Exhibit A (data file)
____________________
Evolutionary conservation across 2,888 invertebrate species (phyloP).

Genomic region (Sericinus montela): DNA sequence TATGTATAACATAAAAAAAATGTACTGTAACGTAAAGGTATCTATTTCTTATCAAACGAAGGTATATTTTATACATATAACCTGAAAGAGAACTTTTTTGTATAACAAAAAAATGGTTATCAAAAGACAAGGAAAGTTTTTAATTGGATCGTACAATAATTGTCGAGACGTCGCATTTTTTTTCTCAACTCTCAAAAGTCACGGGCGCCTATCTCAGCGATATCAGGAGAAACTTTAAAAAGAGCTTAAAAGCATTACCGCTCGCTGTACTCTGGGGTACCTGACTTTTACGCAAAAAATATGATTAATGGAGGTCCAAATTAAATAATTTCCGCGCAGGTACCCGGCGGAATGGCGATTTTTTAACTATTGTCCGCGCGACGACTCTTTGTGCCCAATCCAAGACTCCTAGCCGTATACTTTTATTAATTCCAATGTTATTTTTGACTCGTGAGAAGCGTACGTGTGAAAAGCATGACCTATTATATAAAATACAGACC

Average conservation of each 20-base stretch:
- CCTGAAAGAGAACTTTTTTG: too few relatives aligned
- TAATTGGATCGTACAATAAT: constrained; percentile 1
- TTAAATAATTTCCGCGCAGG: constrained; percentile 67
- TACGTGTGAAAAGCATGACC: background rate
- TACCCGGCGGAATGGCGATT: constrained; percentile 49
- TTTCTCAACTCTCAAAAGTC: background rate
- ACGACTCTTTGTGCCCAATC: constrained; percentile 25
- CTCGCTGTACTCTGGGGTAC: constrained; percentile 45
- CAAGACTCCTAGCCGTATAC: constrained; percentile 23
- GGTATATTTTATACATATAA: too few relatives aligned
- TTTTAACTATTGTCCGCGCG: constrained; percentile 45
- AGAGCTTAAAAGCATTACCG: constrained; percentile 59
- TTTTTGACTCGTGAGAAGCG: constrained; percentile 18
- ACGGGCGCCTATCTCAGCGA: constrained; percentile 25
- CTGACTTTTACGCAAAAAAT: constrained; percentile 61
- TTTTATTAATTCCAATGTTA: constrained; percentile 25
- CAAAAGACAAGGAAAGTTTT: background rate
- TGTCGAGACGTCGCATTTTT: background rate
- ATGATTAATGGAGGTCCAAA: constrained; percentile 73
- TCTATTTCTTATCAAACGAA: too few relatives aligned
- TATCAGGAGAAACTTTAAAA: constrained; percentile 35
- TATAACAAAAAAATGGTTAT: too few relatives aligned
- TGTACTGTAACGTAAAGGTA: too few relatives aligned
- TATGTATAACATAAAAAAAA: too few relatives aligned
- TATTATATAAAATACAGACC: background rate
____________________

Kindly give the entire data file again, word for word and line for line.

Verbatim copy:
Evolutionary conservation across 2,888 invertebrate species (phyloP).

Genomic region (Sericinus montela): DNA sequence TATGTATAACATAAAAAAAATGTACTGTAACGTAAAGGTATCTATTTCTTATCAAACGAAGGTATATTTTATACATATAACCTGAAAGAGAACTTTTTTGTATAACAAAAAAATGGTTATCAAAAGACAAGGAAAGTTTTTAATTGGATCGTACAATAATTGTCGAGACGTCGCATTTTTTTTCTCAACTCTCAAAAGTCACGGGCGCCTATCTCAGCGATATCAGGAGAAACTTTAAAAAGAGCTTAAAAGCATTACCGCTCGCTGTACTCTGGGGTACCTGACTTTTACGCAAAAAATATGATTAATGGAGGTCCAAATTAAATAATTTCCGCGCAGGTACCCGGCGGAATGGCGATTTTTTAACTATTGTCCGCGCGACGACTCTTTGTGCCCAATCCAAGACTCCTAGCCGTATACTTTTATTAATTCCAATGTTATTTTTGACTCGTGAGAAGCGTACGTGTGAAAAGCATGACCTATTATATAAAATACAGACC

Average conservation of each 20-base stretch:
- CCTGAAAGAGAACTTTTTTG: too few relatives aligned
- TAATTGGATCGTACAATAAT: constrained; percentile 1
- TTAAATAATTTCCGCGCAGG: constrained; percentile 67
- TACGTGTGAAAAGCATGACC: background rate
- TACCCGGCGGAATGGCGATT: constrained; percentile 49
- TTTCTCAACTCTCAAAAGTC: background rate
- ACGACTCTTTGTGCCCAATC: constrained; percentile 25
- CTCGCTGTACTCTGGGGTAC: constrained; percentile 45
- CAAGACTCCTAGCCGTATAC: constrained; percentile 23
- GGTATATTTTATACATATAA: too few relatives aligned
- TTTTAACTATTGTCCGCGCG: constrained; percentile 45
- AGAGCTTAAAAGCATTACCG: constrained; percentile 59
- TTTTTGACTCGTGAGAAGCG: constrained; percentile 18
- ACGGGCGCCTATCTCAGCGA: constrained; percentile 25
- CTGACTTTTACGCAAAAAAT: constrained; percentile 61
- TTTTATTAATTCCAATGTTA: constrained; percentile 25
- CAAAAGACAAGGAAAGTTTT: background rate
- TGTCGAGACGTCGCATTTTT: background rate
- ATGATTAATGGAGGTCCAAA: constrained; percentile 73
- TCTATTTCTTATCAAACGAA: too few relatives aligned
- TATCAGGAGAAACTTTAAAA: constrained; percentile 35
- TATAACAAAAAAATGGTTAT: too few relatives aligned
- TGTACTGTAACGTAAAGGTA: too few relatives aligned
- TATGTATAACATAAAAAAAA: too few relatives aligned
- TATTATATAAAATACAGACC: background rate